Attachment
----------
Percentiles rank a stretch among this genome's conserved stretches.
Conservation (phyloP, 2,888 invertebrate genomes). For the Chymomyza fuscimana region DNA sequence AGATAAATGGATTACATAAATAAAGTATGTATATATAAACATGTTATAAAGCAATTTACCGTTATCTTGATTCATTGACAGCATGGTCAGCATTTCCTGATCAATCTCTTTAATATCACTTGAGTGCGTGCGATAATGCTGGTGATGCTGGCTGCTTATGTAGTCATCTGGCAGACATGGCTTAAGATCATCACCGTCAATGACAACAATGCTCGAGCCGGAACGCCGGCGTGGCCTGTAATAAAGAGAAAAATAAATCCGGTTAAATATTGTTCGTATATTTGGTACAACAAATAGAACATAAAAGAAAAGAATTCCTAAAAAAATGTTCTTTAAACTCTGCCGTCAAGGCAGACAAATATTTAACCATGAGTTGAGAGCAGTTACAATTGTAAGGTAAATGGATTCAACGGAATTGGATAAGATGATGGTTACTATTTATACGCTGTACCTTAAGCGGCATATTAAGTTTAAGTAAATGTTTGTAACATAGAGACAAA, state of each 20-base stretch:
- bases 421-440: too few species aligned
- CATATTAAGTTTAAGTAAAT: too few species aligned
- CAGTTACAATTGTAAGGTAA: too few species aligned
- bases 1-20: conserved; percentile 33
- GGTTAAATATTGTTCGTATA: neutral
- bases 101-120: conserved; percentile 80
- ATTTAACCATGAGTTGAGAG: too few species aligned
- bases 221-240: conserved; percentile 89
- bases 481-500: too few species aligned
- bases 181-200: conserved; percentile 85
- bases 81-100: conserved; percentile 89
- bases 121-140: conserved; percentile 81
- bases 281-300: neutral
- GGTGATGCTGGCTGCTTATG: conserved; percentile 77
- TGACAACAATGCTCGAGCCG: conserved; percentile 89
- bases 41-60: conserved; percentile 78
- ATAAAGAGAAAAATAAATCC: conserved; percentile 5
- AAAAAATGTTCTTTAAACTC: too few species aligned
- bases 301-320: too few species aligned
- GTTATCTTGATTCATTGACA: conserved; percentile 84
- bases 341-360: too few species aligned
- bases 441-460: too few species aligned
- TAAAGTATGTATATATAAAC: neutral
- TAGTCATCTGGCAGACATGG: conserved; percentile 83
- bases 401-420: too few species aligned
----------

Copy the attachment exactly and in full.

Percentiles rank a stretch among this genome's conserved stretches.
Conservation (phyloP, 2,888 invertebrate genomes). For the Chymomyza fuscimana region DNA sequence AGATAAATGGATTACATAAATAAAGTATGTATATATAAACATGTTATAAAGCAATTTACCGTTATCTTGATTCATTGACAGCATGGTCAGCATTTCCTGATCAATCTCTTTAATATCACTTGAGTGCGTGCGATAATGCTGGTGATGCTGGCTGCTTATGTAGTCATCTGGCAGACATGGCTTAAGATCATCACCGTCAATGACAACAATGCTCGAGCCGGAACGCCGGCGTGGCCTGTAATAAAGAGAAAAATAAATCCGGTTAAATATTGTTCGTATATTTGGTACAACAAATAGAACATAAAAGAAAAGAATTCCTAAAAAAATGTTCTTTAAACTCTGCCGTCAAGGCAGACAAATATTTAACCATGAGTTGAGAGCAGTTACAATTGTAAGGTAAATGGATTCAACGGAATTGGATAAGATGATGGTTACTATTTATACGCTGTACCTTAAGCGGCATATTAAGTTTAAGTAAATGTTTGTAACATAGAGACAAA, state of each 20-base stretch:
- bases 421-440: too few species aligned
- CATATTAAGTTTAAGTAAAT: too few species aligned
- CAGTTACAATTGTAAGGTAA: too few species aligned
- bases 1-20: conserved; percentile 33
- GGTTAAATATTGTTCGTATA: neutral
- bases 101-120: conserved; percentile 80
- ATTTAACCATGAGTTGAGAG: too few species aligned
- bases 221-240: conserved; percentile 89
- bases 481-500: too few species aligned
- bases 181-200: conserved; percentile 85
- bases 81-100: conserved; percentile 89
- bases 121-140: conserved; percentile 81
- bases 281-300: neutral
- GGTGATGCTGGCTGCTTATG: conserved; percentile 77
- TGACAACAATGCTCGAGCCG: conserved; percentile 89
- bases 41-60: conserved; percentile 78
- ATAAAGAGAAAAATAAATCC: conserved; percentile 5
- AAAAAATGTTCTTTAAACTC: too few species aligned
- bases 301-320: too few species aligned
- GTTATCTTGATTCATTGACA: conserved; percentile 84
- bases 341-360: too few species aligned
- bases 441-460: too few species aligned
- TAAAGTATGTATATATAAAC: neutral
- TAGTCATCTGGCAGACATGG: conserved; percentile 83
- bases 401-420: too few species aligned